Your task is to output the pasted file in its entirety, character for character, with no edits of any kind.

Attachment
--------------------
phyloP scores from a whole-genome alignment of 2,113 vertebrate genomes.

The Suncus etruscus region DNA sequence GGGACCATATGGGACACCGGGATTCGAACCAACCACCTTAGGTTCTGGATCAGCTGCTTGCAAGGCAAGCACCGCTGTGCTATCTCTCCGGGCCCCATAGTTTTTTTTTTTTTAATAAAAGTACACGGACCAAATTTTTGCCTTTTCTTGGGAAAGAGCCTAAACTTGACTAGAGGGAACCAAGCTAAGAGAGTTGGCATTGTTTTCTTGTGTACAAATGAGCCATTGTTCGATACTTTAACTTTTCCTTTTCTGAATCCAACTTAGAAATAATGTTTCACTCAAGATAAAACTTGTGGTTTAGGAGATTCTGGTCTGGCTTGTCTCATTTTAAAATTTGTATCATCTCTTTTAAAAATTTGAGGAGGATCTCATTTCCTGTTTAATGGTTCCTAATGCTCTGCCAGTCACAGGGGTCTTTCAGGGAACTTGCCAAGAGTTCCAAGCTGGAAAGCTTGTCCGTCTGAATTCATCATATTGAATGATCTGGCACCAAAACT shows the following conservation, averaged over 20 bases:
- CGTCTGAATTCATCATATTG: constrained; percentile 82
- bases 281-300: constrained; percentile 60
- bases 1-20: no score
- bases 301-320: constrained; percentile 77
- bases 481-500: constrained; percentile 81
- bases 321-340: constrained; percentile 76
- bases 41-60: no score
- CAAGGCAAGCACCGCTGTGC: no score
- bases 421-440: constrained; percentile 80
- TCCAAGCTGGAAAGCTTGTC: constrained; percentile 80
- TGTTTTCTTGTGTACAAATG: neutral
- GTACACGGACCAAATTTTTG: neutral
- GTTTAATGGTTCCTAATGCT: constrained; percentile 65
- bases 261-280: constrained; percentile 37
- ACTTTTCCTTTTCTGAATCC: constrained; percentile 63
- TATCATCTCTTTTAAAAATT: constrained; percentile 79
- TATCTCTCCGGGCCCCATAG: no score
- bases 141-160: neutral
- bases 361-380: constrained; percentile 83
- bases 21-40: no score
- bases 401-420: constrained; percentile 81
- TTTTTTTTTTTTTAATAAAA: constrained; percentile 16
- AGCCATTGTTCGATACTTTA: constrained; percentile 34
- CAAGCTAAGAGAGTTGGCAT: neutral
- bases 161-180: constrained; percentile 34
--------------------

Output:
phyloP scores from a whole-genome alignment of 2,113 vertebrate genomes.

The Suncus etruscus region DNA sequence GGGACCATATGGGACACCGGGATTCGAACCAACCACCTTAGGTTCTGGATCAGCTGCTTGCAAGGCAAGCACCGCTGTGCTATCTCTCCGGGCCCCATAGTTTTTTTTTTTTTAATAAAAGTACACGGACCAAATTTTTGCCTTTTCTTGGGAAAGAGCCTAAACTTGACTAGAGGGAACCAAGCTAAGAGAGTTGGCATTGTTTTCTTGTGTACAAATGAGCCATTGTTCGATACTTTAACTTTTCCTTTTCTGAATCCAACTTAGAAATAATGTTTCACTCAAGATAAAACTTGTGGTTTAGGAGATTCTGGTCTGGCTTGTCTCATTTTAAAATTTGTATCATCTCTTTTAAAAATTTGAGGAGGATCTCATTTCCTGTTTAATGGTTCCTAATGCTCTGCCAGTCACAGGGGTCTTTCAGGGAACTTGCCAAGAGTTCCAAGCTGGAAAGCTTGTCCGTCTGAATTCATCATATTGAATGATCTGGCACCAAAACT shows the following conservation, averaged over 20 bases:
- CGTCTGAATTCATCATATTG: constrained; percentile 82
- bases 281-300: constrained; percentile 60
- bases 1-20: no score
- bases 301-320: constrained; percentile 77
- bases 481-500: constrained; percentile 81
- bases 321-340: constrained; percentile 76
- bases 41-60: no score
- CAAGGCAAGCACCGCTGTGC: no score
- bases 421-440: constrained; percentile 80
- TCCAAGCTGGAAAGCTTGTC: constrained; percentile 80
- TGTTTTCTTGTGTACAAATG: neutral
- GTACACGGACCAAATTTTTG: neutral
- GTTTAATGGTTCCTAATGCT: constrained; percentile 65
- bases 261-280: constrained; percentile 37
- ACTTTTCCTTTTCTGAATCC: constrained; percentile 63
- TATCATCTCTTTTAAAAATT: constrained; percentile 79
- TATCTCTCCGGGCCCCATAG: no score
- bases 141-160: neutral
- bases 361-380: constrained; percentile 83
- bases 21-40: no score
- bases 401-420: constrained; percentile 81
- TTTTTTTTTTTTTAATAAAA: constrained; percentile 16
- AGCCATTGTTCGATACTTTA: constrained; percentile 34
- CAAGCTAAGAGAGTTGGCAT: neutral
- bases 161-180: constrained; percentile 34